In his first visit to the United States since becoming First Sea Lord, Admiral Sir Philip Jones spoke about the relationship between the Royal Navy and the United States Navy.
Secretary Cohen, Admiral Loy, ladies and gentlemen,
It is an honor to be invited to speak to the Cohen Group this morning.
As a representative of the nation that captured 2 of your 6 original frigates, set fire to the White House and built some really rather effective commerce raiders for the Confederate Navy, I am humbled, and a little relieved, by the unfailing warmth I have encountered on my first visit to the United States as First Sea Lord.
You will know that, today, the term ‘special relationship’ is jealously guarded by commentators in the United Kingdom.
But what they sometimes miss is the fact that the United States has many special relationships, all across the world.
Your oldest ally, after all, is not Britain, but France. You have a growing relationship with Australia, forged through the Vietnam War and re-charged in the realities of 21st Century Asia-Pacific geopolitics; and important ties with Japan and Germany based on post-war history.
And these are just some examples of a network of alliances that are a perquisite for a global maritime power today.
And yet the relationship between the navies of the United Kingdom and the United States is in an altogether different league.
In the Persian Gulf, not only has a Royal Navy destroyer been protecting a US carrier battle group, but British pilots have been flying US F18s from the decks of US carriers. As your previous CNO put it,
> no one else can get cleared even to sit in the cockpit.
In the training world, future US Navy submarine commanders regularly pass through the Royal Navy’s qualifying course, the ‘Perisher’: a huge symbol of the mutual respect we have for one another’s professional ability under the water.
Meanwhile, considerable effort is being made to further interoperability between the US Marine Corps and our own Royal Marines, as they both re-focus on maritime operations once more, after so many years fighting alongside one another in Afghanistan.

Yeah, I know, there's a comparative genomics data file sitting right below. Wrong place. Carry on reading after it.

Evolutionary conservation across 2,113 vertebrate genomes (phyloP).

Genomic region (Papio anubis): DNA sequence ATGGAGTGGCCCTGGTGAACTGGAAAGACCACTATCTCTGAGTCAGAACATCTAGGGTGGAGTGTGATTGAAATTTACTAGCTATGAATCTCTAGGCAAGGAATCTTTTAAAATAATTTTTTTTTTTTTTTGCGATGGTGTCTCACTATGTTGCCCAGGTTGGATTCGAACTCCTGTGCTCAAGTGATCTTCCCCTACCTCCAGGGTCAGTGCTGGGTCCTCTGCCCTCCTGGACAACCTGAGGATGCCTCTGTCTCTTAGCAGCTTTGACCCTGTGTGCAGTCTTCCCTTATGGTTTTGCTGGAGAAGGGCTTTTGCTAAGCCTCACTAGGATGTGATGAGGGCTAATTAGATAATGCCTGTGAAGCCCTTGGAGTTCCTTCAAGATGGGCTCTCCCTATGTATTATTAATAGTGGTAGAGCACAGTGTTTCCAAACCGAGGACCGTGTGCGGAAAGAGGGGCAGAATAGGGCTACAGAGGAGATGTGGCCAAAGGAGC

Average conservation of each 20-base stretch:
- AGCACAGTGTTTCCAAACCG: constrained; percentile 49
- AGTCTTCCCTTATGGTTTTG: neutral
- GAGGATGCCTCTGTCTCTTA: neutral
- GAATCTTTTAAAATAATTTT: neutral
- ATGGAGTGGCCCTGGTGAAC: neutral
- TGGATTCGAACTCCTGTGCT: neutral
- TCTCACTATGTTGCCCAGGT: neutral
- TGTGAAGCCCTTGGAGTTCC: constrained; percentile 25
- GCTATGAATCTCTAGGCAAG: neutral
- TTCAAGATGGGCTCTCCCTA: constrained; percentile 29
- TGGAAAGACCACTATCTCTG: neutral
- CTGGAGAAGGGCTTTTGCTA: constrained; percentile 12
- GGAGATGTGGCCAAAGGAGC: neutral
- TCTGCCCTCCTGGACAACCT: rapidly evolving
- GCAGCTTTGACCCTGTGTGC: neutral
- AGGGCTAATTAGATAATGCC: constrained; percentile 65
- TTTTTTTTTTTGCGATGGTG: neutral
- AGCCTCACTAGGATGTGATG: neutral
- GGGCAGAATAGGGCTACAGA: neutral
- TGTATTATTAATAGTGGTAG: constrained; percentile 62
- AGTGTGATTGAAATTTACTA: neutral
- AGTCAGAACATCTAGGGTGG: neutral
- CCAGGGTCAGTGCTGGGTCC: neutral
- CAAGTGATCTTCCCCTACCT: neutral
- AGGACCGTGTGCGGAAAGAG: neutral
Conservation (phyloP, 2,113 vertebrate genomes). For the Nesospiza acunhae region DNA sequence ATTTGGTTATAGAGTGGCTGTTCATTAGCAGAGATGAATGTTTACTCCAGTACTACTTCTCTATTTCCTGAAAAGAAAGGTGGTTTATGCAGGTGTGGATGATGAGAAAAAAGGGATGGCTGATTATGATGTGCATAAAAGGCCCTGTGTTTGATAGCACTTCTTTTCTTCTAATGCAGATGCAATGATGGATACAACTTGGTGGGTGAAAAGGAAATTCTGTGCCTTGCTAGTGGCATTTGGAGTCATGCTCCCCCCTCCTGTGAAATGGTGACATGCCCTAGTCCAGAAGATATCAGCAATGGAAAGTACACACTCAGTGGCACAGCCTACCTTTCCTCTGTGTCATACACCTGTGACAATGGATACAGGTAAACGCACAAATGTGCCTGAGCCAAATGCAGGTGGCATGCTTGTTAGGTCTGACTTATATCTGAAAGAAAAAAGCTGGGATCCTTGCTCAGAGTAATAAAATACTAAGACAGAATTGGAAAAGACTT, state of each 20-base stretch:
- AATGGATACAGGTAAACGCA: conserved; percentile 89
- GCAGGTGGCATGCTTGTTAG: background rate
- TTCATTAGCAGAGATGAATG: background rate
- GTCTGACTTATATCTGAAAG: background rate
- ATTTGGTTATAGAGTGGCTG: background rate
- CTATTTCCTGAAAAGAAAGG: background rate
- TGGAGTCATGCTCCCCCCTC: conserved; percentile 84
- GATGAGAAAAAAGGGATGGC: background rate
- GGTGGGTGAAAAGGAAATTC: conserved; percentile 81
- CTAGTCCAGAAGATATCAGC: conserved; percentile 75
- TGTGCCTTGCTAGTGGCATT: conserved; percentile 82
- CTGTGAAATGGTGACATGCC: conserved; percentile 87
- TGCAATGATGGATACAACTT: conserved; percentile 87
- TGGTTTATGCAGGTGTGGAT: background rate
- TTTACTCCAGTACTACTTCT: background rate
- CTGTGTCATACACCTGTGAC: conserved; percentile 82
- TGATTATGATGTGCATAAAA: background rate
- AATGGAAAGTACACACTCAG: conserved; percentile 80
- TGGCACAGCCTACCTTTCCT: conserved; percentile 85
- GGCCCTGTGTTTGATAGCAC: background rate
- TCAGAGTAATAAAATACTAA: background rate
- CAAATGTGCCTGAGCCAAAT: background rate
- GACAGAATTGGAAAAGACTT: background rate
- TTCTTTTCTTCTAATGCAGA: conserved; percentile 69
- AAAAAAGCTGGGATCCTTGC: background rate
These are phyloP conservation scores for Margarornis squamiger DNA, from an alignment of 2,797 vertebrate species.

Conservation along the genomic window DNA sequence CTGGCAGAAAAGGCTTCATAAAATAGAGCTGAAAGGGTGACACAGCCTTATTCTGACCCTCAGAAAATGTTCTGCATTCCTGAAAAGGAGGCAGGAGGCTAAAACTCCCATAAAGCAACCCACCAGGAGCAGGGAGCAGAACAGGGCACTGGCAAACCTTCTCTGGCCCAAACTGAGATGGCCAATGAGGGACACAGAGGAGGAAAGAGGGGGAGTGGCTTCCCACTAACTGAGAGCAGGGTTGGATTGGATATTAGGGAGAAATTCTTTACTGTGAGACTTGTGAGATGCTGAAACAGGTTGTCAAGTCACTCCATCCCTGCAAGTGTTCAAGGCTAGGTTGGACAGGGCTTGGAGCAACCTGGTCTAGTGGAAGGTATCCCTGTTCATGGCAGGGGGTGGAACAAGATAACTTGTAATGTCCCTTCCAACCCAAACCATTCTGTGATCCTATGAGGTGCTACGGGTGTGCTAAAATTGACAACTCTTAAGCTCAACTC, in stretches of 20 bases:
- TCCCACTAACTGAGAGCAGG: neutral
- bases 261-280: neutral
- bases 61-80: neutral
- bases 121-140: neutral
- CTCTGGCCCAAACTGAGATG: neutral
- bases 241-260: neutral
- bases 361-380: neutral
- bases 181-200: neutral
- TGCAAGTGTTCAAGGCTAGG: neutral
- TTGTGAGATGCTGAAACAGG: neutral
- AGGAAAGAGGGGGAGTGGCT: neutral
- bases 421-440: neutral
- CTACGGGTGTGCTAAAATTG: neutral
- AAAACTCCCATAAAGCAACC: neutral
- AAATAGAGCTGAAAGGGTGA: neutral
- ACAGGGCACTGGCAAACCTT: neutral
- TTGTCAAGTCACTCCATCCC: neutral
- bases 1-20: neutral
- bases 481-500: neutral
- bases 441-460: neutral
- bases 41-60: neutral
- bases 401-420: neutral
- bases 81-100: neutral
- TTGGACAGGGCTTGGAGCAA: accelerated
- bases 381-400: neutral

And then there is the nuclear dimension.
What began with an unlikely relationship between Rickover and Mountbatten all those years ago, is just as strong today.
Naval architects from our 2 countries are designing a ‘common missile compartment’ that will serve the next generation of ballistic missile submarines in both our navies.
No other 2 nations today are prepared to co-operate over such sovereign and supreme strategic capabilities. No other 2 navies have the political will, the technical ability, or the professional trust to make it possible.
In breadth and depth, in scope and scale, our maritime partnership is different to any other, it really is ‘special’.
Royal Navy’s future
I stand before you today at an incredibly exciting time for the Royal Navy.
For the first time since the Second World War we are set to grow. The increase in people and ships is, for the time being, modest, but the pendulum is at least moving in the right direction, and the leap forward in capability is huge as we become a big-deck, fast jet carrier navy once again.
There are challenges of course. Engineering and technical manpower continues to be a particular constraint.
I’d like to put on record how grateful I am to the superb men and women of the US Navy and US Coastguard currently serving with us on exchange and helping us to mitigate those constraints while we re-grow.
But I am enormously privileged to inherit a Royal Navy with such a bright future.
And I’d like to briefly outline 3 ways in which a resurgent Royal Navy can offer our partnership so much more in the years ahead.
Investment in strategic capabilities
The first area is investment in strategic capabilities.
The election of a new UK government in May last year confirmed that Parliamentary approval will be sought to replace our current generation of Trident submarines and that both of our new carriers will enter full operational service, providing continuous availability.